A major portion of the agreement, the Reconciliation and Healing Foundation, was eventually dissolved by the Moon administration. “We, along with the Ministry of Foreign Affairs, have consulted with the relevant offices on how to handle the foundation and collected various opinions,” said the Ministry of Gender Equality and Family in a statement released in November 2018. “Based on the current situations of the foundation and the review results, we have decided to close it down.”
Predictably, the Japanese government strongly criticized the move. Japanese Prime Minister Abe Shinzō warned that “if an international promise is not kept, state-to-state relations are not forged.” Foreign Minister Kōno Tarō was also quoted by Yonhap as saying: “The announcement is problematic in relation to the Japan-South Korea agreement and it’s totally unacceptable.” Since the dissolution of the foundation, there have been no significant attempts to salvage it or the wider agreement.
As the wider Korea-Japan relationship has suffered in recent years, a rehabilitation of ties has not yet occurred with the inauguration of a new leader in the Kantei. As noted previously on this blog, both Korean and Japanese officials voiced optimistic comments after Suga Yoshihide became prime minister in September. Last month, he met with Park Jie-won, the head of the Korean National Intelligence Service, who emphasized the need for dialogue between Seoul and Tokyo. PM Suga later met with Korean members of the Korea-Japan Parliamentarians’ Union, who he asked to help “create a good environment” for the bilateral relationship. Although the comfort women agreement was not publicly mentioned, addressing this perennial dispute would be critical to reversing the downward trend in relations.
Amid all of this, the United States under President Donald Trump has not played an active role in mediating the disputes. “It’s like a full-time job getting involved between Japan and South Korea,” the president complained to reporters at the White House in July 2019. He emphasized his professional relationship with both President Moon and Prime Minister Abe, and added that “if they need me, I’m there.” More recently, U.S. Deputy Assistant Secretary of State for Korea and Japan Marc Knapper said that his government was “encouraged” by recent steps taken by Seoul and Tokyo to address their disputes. But the Trump administration has not taken a public and driving role mediating between them.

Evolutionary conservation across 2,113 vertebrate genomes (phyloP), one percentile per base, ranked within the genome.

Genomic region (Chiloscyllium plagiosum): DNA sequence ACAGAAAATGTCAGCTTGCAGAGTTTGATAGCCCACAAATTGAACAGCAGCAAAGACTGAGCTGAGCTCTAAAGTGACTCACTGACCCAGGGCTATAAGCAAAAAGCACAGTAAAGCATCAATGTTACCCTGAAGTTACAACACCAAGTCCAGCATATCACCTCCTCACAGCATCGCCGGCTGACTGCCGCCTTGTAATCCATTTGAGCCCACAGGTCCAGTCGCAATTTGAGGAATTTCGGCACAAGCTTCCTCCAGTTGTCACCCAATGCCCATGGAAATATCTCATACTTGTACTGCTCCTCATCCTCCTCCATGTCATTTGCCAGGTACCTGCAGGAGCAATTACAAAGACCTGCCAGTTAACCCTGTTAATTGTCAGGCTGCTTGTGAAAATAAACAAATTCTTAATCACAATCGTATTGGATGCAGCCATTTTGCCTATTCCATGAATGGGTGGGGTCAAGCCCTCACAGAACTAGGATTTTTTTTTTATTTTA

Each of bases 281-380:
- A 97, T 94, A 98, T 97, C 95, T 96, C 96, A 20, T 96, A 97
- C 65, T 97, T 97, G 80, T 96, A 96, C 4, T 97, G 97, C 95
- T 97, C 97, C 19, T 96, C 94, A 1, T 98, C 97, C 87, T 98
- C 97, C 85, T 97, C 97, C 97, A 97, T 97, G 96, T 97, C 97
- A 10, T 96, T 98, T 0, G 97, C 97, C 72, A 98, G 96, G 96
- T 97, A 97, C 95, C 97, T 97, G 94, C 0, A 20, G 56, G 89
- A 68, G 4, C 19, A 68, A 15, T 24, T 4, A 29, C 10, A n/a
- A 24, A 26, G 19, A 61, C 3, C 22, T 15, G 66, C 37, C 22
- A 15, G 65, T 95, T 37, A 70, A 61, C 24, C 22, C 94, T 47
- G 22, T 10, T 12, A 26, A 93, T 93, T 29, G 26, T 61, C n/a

It is not clear if the incoming Biden administration will take a different approach to the disputes. Former Obama administration officials recall that Vice President Joe Biden did support efforts to bring President Park and Prime Minister Abe to the table. “What makes him unique is that he understands them from a policy standpoint but he also gets it as a politician,” one such official said, according to Daniel Sneider for Tokyo Business Today. “It is a political issue and it takes somebody at the leader level to understand the contours of this.”
Addressing the issue of the comfort women, along with the legacy of the Japanese Empire in Northeast Asia, is unlikely to be resolved easily. Despite their painful shared history, Korea and Japan increasingly face similar challenges that should be dealt with jointly. While the coronavirus pandemic and its economic repercussions are at the top of the list, it was only a year ago that Chinese and Russian planes violated airspace claimed by Korea and Japan. Leadership and empathy from both sides is sorely needed if both sides truly hope for a future-oriented relationship.
Terrence Matsuo is a writer and analyst of American foreign policy in the Indo-Pacific region and a Contributing Author for The Peninsula. The views expressed here are the author’s alone.
Photo from Hossam el-Hamalawy’s photostream on flickr Creative Commons.